The rapidly increasing power and rapidly decreasing cost of advanced biotechnology has made lab-generated pandemics a threat to the survival of the human species. Remarkably, despite the major risks to the public, dangerous “gain-of-function” research that enhances potential pandemic pathogens (ePPP research) is subject to almost no national or international oversight. Moreover, to date, the public largely has been unaware of, and excluded from, discussion of this threat.

Science Article, February 6, 2023

“There is a lot of lip service to biosecurity, but inadequate regulation and risk analysis of current research”

Raina MacIntyreLeadership Team Member

Biosafety Now, which launched on February 6, 2023, is a non-governmental organization that advocates for reducing numbers of high-level biocontainment laboratories and for strengthening biosafety, biosecurity, and biorisk management for research on pathogens. We seek comprehensive, legally-binding, national- and international-level oversight to foresee, regulate, and ultimately minimize the risks to the public of research with potentially dangerous pathogens. We are convinced that public health and safety require that all such research be subject to independent external controls, rather than be trusted to the oversight of the experimenters themselves.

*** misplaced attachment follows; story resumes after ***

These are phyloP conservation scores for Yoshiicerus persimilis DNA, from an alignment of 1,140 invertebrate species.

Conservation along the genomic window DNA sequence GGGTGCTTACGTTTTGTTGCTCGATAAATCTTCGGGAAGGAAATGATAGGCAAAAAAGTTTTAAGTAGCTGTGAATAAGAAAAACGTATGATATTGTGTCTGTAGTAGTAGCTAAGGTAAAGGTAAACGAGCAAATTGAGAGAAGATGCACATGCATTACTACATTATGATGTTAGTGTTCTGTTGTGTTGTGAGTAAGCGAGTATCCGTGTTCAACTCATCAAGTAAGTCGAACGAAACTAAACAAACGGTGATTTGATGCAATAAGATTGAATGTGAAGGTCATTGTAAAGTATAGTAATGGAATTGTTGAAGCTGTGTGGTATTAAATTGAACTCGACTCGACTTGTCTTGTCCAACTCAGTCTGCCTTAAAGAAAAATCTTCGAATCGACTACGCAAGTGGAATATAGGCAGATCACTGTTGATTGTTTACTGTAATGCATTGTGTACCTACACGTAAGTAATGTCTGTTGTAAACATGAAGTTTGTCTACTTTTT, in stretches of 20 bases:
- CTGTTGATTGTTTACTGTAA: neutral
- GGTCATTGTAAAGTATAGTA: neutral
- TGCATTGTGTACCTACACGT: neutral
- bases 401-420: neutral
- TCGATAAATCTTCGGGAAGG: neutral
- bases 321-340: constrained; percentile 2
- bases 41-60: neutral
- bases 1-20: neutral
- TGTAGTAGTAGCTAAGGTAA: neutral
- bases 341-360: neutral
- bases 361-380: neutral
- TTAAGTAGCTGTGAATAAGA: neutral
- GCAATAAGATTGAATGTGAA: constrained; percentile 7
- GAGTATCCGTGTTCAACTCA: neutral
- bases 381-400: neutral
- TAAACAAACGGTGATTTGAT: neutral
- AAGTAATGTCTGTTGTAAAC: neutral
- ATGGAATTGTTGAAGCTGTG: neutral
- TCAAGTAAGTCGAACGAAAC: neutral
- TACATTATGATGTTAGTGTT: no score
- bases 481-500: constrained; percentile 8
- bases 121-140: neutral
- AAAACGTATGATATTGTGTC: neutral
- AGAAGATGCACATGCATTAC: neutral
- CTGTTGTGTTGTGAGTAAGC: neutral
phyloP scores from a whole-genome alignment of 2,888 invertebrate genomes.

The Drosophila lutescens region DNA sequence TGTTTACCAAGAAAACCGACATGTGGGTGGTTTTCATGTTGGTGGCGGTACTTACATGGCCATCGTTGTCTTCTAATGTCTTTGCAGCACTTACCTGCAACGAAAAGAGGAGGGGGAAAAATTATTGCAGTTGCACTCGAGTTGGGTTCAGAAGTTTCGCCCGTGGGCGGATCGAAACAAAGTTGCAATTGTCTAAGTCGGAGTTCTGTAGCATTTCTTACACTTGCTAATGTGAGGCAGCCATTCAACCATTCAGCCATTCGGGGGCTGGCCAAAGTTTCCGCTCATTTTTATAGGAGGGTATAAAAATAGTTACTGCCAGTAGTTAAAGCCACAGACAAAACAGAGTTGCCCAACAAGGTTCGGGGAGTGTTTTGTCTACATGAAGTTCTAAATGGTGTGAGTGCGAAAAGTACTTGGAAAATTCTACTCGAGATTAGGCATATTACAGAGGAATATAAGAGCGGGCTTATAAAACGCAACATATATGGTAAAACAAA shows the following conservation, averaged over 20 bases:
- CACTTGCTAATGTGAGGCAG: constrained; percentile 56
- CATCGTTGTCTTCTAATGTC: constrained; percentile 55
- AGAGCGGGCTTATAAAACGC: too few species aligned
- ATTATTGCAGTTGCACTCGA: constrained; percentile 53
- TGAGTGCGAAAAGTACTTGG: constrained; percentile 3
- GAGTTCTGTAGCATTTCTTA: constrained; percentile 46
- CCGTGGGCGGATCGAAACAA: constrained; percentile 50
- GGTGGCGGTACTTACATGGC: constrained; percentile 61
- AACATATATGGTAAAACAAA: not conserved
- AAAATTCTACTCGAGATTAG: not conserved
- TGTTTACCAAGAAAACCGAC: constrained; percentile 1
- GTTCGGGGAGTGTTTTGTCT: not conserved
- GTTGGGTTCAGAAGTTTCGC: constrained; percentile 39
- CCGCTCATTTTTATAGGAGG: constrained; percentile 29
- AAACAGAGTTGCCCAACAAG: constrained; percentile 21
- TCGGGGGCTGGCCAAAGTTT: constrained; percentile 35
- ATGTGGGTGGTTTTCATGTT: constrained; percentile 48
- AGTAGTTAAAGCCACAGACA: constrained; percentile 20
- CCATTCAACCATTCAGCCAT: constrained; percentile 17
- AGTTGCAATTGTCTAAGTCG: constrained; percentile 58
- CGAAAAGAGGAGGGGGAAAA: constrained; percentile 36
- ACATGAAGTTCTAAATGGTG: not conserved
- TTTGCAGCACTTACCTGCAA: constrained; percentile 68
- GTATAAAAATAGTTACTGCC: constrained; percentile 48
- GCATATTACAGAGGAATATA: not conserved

Biosafety Now is a 501(c)(3) tax-exempt public charity that relies upon donations to fund our advocacy. Click here to learn how your tax deductible donation can help advance our mission to prevent lab-generated pandemics.


NIH researcher plans supercharged monkeypox experiment reasonably anticipated to yield a lab-generated monkeypox virus that is 1,000 times more lethal in mice than the monkeypox virus currently circulating in humans. NIH fails to provide details to concerned lawmakers.

Monkeypox, Fox News Headline

Oversight of biosafety, biosecurity, and biorisk management must be done by an independent national agency that doesn’t perform or fund research.

Laura KahnLeadership Team Member
The Seven Deadly Sins of Biomedical Research by Laura Kahn